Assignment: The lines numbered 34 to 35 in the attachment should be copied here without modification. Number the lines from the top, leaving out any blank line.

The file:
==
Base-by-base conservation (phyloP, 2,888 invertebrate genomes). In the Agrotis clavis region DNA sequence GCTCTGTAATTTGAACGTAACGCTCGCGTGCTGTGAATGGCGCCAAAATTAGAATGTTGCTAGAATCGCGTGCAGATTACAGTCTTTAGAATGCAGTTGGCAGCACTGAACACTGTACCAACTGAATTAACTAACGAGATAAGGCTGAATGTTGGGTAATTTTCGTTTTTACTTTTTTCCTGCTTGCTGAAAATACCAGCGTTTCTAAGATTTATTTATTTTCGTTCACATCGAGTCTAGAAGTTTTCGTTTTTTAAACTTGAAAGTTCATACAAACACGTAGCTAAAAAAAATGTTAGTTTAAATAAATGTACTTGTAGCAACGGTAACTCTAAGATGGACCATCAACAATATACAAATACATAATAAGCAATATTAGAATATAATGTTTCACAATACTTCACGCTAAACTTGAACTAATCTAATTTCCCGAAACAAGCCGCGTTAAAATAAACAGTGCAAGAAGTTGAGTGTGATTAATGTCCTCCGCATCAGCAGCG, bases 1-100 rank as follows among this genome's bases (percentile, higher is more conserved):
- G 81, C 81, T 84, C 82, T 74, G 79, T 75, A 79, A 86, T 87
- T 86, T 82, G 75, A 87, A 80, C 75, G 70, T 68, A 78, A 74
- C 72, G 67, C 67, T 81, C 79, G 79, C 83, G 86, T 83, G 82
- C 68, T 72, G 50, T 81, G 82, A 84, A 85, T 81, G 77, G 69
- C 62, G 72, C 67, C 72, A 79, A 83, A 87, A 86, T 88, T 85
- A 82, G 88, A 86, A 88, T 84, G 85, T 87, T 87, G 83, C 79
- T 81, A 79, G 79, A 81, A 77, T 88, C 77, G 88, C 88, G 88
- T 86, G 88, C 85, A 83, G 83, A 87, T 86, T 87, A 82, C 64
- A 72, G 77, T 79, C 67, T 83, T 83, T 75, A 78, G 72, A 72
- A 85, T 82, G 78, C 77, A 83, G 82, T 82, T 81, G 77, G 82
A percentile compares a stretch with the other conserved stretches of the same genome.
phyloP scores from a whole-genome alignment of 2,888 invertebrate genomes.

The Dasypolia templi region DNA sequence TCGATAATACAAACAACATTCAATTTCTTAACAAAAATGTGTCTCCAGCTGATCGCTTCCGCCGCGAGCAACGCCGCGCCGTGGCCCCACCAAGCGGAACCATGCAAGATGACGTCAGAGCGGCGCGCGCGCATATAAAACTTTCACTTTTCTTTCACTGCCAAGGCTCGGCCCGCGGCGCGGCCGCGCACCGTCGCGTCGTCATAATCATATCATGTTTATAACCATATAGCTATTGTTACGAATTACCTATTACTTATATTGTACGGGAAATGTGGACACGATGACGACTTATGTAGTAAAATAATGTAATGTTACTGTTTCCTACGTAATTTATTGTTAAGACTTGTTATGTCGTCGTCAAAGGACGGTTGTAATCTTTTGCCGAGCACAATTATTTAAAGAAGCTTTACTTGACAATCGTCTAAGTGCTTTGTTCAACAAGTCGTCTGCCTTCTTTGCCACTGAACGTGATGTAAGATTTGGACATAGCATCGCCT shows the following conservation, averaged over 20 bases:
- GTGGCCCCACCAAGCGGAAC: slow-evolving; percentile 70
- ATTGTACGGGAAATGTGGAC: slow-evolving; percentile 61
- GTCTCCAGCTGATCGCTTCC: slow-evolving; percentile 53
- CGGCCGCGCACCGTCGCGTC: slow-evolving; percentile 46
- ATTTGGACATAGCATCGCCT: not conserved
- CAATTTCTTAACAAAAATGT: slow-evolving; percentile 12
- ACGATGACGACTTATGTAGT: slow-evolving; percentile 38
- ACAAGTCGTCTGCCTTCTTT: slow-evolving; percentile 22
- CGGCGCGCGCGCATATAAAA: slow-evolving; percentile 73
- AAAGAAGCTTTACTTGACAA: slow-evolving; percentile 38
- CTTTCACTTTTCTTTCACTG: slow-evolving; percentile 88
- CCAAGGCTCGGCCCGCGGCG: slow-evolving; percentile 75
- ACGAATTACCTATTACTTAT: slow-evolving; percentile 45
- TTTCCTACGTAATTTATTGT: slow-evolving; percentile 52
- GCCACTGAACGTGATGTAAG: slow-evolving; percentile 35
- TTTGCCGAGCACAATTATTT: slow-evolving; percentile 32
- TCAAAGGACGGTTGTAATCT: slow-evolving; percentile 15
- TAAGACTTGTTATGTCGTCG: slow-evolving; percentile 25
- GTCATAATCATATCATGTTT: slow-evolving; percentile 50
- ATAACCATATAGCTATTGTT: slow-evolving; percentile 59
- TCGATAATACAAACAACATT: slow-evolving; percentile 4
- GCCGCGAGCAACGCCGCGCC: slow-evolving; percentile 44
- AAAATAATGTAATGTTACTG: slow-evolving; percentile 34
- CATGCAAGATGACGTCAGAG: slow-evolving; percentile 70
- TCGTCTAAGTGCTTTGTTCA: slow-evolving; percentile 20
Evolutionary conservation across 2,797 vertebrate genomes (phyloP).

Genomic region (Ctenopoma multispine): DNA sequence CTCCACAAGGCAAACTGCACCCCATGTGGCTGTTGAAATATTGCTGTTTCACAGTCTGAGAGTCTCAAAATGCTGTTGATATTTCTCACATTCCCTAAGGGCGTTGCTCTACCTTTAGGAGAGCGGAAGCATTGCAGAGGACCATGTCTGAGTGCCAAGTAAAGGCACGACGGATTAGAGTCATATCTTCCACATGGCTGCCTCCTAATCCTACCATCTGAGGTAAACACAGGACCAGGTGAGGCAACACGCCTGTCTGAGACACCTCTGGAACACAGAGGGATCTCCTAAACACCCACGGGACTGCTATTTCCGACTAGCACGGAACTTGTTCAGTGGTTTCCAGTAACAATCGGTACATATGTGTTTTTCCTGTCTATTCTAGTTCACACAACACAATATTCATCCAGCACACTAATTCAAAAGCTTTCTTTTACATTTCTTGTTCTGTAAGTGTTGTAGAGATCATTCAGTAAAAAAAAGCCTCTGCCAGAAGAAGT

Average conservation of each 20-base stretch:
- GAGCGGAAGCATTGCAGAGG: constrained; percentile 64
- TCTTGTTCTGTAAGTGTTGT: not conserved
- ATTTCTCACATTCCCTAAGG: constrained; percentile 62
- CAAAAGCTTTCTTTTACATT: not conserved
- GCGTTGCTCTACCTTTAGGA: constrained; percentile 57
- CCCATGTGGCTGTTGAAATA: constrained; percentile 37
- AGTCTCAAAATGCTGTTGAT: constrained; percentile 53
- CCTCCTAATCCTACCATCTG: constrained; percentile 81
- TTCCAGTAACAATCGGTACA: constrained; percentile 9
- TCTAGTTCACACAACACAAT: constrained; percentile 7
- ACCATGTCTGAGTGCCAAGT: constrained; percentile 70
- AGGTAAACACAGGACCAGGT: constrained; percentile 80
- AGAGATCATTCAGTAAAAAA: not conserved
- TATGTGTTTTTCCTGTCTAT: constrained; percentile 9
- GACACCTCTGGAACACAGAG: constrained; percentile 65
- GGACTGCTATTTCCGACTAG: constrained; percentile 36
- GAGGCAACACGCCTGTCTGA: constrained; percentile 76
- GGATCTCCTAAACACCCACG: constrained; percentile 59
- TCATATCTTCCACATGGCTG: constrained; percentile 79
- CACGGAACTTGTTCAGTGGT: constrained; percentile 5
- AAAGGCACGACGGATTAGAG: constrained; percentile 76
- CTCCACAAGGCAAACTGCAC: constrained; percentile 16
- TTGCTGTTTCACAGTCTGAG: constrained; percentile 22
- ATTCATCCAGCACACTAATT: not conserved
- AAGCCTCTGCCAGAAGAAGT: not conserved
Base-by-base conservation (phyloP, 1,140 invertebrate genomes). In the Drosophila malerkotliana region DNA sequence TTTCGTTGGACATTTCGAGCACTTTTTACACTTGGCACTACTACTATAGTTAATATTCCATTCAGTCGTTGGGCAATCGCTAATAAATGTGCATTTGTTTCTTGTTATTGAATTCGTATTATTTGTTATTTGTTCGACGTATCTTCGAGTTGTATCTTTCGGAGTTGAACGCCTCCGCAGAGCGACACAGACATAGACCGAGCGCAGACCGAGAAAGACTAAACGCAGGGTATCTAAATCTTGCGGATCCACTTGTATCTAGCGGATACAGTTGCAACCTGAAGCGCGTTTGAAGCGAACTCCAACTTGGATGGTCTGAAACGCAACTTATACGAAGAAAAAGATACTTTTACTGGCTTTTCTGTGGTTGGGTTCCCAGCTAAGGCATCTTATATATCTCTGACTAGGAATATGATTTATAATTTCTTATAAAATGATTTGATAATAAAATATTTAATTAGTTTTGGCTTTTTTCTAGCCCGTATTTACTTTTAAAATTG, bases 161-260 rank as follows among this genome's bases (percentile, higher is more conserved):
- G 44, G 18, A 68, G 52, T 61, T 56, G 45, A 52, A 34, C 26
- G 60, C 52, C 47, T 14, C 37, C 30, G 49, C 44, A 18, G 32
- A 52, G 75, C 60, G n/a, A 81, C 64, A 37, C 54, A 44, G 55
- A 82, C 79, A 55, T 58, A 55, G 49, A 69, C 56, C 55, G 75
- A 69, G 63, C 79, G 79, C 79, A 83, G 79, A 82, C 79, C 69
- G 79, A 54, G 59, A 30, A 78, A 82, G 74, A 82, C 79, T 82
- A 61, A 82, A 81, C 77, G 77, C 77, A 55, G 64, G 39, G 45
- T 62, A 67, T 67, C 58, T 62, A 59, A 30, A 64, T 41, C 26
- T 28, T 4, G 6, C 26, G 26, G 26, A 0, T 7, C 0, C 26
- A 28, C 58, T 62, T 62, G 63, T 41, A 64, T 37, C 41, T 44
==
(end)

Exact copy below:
- ATAACCATATAGCTATTGTT: slow-evolving; percentile 59
- TCGATAATACAAACAACATT: slow-evolving; percentile 4